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Opiniones y comentarios de aprendices correspondientes a Parallel programming por parte de École Polytechnique Fédérale de Lausanne

1,773 calificaciones
271 reseña

Acerca del Curso

With every smartphone and computer now boasting multiple processors, the use of functional ideas to facilitate parallel programming is becoming increasingly widespread. In this course, you'll learn the fundamentals of parallel programming, from task parallelism to data parallelism. In particular, you'll see how many familiar ideas from functional programming map perfectly to to the data parallel paradigm. We'll start the nuts and bolts how to effectively parallelize familiar collections operations, and we'll build up to parallel collections, a production-ready data parallel collections library available in the Scala standard library. Throughout, we'll apply these concepts through several hands-on examples that analyze real-world data, such as popular algorithms like k-means clustering. Learning Outcomes. By the end of this course you will be able to: - reason about task and data parallel programs, - express common algorithms in a functional style and solve them in parallel, - competently microbenchmark parallel code, - write programs that effectively use parallel collections to achieve performance Recommended background: You should have at least one year programming experience. Proficiency with Java or C# is ideal, but experience with other languages such as C/C++, Python, Javascript or Ruby is also sufficient. You should have some familiarity using the command line. This course is intended to be taken after Functional Program Design in Scala:

Principales reseñas

23 de abr. de 2018

The course is fairly advanced and you would need to review the materials many times to understand the concept. The assignments are definitely fun and not as straightforward as other courses.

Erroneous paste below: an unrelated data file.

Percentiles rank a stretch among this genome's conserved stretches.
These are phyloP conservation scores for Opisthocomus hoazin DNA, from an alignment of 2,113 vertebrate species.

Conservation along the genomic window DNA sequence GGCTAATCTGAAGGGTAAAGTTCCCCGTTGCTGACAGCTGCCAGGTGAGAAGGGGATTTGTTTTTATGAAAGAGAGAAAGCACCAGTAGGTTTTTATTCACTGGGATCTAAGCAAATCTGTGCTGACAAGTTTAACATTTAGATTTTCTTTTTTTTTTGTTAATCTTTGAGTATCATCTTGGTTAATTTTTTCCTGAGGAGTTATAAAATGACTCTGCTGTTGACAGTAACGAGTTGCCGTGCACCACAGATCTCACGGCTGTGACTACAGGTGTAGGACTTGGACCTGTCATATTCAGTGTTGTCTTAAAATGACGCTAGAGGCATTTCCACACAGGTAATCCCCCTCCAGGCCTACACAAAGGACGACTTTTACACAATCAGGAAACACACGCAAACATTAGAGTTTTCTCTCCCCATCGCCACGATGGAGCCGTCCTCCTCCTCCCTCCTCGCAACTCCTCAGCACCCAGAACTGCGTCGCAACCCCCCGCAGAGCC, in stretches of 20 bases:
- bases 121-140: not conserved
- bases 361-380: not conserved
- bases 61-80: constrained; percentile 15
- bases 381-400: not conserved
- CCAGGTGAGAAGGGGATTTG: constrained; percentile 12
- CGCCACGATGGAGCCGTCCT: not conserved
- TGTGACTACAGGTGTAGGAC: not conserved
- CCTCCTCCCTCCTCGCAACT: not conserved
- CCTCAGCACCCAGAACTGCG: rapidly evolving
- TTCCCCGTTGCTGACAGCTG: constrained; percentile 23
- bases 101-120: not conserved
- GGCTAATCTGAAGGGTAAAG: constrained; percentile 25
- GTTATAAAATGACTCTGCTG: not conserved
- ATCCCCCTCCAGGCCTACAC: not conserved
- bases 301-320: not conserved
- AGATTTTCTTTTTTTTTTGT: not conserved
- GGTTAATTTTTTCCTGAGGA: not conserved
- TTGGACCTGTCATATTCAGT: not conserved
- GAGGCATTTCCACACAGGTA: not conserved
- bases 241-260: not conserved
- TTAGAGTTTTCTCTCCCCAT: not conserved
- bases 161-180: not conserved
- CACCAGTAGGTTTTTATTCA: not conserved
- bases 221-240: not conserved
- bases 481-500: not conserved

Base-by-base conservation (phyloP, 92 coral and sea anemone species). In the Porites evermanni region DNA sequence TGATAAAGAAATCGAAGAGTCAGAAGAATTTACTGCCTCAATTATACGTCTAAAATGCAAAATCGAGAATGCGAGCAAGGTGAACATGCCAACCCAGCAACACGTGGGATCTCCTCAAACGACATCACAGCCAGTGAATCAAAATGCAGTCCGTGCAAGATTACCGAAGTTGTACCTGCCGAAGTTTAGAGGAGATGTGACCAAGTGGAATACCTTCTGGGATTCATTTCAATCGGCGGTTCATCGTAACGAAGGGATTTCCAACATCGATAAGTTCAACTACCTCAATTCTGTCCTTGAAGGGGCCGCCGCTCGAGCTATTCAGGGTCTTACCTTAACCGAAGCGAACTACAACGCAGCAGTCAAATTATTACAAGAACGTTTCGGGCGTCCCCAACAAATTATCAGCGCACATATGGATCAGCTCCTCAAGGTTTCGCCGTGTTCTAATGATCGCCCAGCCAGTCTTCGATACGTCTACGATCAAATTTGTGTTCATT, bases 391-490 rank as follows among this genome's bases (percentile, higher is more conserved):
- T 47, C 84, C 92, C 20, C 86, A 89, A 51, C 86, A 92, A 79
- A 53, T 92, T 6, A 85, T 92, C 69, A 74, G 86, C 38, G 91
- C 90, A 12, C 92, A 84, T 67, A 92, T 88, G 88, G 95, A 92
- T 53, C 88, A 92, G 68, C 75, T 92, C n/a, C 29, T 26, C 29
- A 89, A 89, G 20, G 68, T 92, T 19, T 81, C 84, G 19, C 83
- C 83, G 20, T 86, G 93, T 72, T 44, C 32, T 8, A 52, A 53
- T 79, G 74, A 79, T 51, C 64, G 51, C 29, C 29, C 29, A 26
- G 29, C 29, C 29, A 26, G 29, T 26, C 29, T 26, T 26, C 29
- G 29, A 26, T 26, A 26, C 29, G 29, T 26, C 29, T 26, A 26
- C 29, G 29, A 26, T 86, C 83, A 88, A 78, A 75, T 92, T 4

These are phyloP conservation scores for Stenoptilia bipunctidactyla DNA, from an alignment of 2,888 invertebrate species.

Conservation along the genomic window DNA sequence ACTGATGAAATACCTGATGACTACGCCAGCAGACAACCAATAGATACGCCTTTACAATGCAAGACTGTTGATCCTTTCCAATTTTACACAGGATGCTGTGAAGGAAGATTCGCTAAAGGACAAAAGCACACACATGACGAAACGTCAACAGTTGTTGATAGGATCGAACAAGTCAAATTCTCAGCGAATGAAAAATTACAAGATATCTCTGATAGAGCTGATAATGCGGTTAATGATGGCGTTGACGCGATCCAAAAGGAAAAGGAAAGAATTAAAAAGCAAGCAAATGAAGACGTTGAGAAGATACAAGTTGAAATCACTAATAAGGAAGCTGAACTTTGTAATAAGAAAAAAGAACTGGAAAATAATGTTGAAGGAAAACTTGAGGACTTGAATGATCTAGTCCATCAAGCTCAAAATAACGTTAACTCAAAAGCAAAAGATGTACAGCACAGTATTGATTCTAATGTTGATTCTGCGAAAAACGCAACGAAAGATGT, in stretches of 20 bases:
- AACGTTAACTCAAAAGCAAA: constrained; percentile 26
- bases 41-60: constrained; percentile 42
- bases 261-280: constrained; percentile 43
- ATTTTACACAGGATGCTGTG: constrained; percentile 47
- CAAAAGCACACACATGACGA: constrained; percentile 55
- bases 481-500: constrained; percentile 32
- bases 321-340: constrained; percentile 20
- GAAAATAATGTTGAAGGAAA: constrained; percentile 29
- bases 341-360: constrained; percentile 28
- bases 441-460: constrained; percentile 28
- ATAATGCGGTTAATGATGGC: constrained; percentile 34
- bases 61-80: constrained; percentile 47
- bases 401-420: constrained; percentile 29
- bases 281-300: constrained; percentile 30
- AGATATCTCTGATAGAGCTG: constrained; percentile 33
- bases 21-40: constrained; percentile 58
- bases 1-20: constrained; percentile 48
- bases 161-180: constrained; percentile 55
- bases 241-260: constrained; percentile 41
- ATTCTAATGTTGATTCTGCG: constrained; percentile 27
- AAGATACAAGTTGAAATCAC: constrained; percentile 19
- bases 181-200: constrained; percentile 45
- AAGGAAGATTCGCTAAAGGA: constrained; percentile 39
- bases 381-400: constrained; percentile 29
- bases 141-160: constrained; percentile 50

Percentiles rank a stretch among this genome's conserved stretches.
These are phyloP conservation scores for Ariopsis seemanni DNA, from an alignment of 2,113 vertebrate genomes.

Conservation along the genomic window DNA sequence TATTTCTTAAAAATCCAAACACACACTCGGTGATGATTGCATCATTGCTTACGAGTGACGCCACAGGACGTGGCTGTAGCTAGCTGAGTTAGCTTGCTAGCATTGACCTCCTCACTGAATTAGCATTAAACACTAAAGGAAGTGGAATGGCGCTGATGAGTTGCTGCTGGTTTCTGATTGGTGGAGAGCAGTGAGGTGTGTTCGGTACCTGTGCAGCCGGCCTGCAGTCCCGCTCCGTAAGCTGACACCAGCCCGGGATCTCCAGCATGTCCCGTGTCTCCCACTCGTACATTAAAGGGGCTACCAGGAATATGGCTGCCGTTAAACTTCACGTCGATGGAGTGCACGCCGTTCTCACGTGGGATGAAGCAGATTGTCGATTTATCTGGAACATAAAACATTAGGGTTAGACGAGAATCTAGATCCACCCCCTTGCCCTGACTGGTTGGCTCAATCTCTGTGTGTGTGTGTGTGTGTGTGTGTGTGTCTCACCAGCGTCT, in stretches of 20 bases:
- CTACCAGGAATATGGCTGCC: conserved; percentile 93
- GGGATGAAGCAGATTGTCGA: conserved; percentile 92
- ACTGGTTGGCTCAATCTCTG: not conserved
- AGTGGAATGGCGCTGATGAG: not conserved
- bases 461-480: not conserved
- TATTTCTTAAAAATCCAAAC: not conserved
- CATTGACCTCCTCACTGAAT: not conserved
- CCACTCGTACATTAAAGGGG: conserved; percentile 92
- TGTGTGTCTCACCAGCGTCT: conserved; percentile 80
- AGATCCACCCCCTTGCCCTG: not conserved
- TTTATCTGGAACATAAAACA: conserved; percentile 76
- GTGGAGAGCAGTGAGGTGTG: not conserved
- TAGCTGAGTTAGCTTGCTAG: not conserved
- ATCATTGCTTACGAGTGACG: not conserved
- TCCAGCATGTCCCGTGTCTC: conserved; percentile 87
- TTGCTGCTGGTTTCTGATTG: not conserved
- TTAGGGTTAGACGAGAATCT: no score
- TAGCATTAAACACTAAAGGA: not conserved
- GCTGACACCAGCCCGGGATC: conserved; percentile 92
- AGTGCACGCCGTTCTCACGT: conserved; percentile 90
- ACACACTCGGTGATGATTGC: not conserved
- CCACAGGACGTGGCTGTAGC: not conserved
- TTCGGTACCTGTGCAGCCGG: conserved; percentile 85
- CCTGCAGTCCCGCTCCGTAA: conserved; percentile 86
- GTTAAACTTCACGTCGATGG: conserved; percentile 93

24 de ago. de 2017

Superb study material. Learnt a lot during this course. I am not much into mathematical stuff, but got a hang of how to break problems and improve efficiency through parallelism.

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201 - 225 de 259 revisiones para Parallel programming

por Jędrzej B

22 de may. de 2020

Not bad, but I was hoping for more in-depth course. Worth taking though.

por Kyoung-Seop P

24 de ene. de 2017

What a difficult course it is!

Nevertheless, it was very helpful.

por Daniel D

29 de dic. de 2016

Very well delivered course, more examples are needed though.

por Youwei Z

13 de sep. de 2016

good in general, theory part on complexity is too tedious

por Dean T

3 de ene. de 2019

Needs to be updated for more modern versions of Scala.

por Seoh C

4 de oct. de 2017

unhelpful assignment instructions and test cases.

por Konstantin K

27 de oct. de 2016

good overall, but sometimes overly complicated

por Shi Y

13 de sep. de 2019

Some instruction is pretty confusing

por Ilya D

22 de jun. de 2016

Assignments weren't challenging.

por David P

25 de ene. de 2017

Nice course! I learned a lot...

por rafael f o

9 de may. de 2020

Spanish traduction please

por Théophile G

17 de jul. de 2017

Pretty good course

por Pedro R

15 de mar. de 2017

Great course!

por c86jeff

22 de ene. de 2017

learned a lot

por dh l

7 de dic. de 2016


por Taewoo K

26 de abr. de 2020

Good !

por Adam S

21 de jun. de 2016

Good learning materials, however the assignments are designed for compute science students rather than professional software developers as the most important part of the assignments is not parallel code, but it is algorithms. Yes, there is parallel code in the code of the assignments, but it is mostly written and your task is to implement the algorithm using this existing parallel code, while in my opinion it should be the other way around - you should implement parallel code and algorithms code should be already provided for you.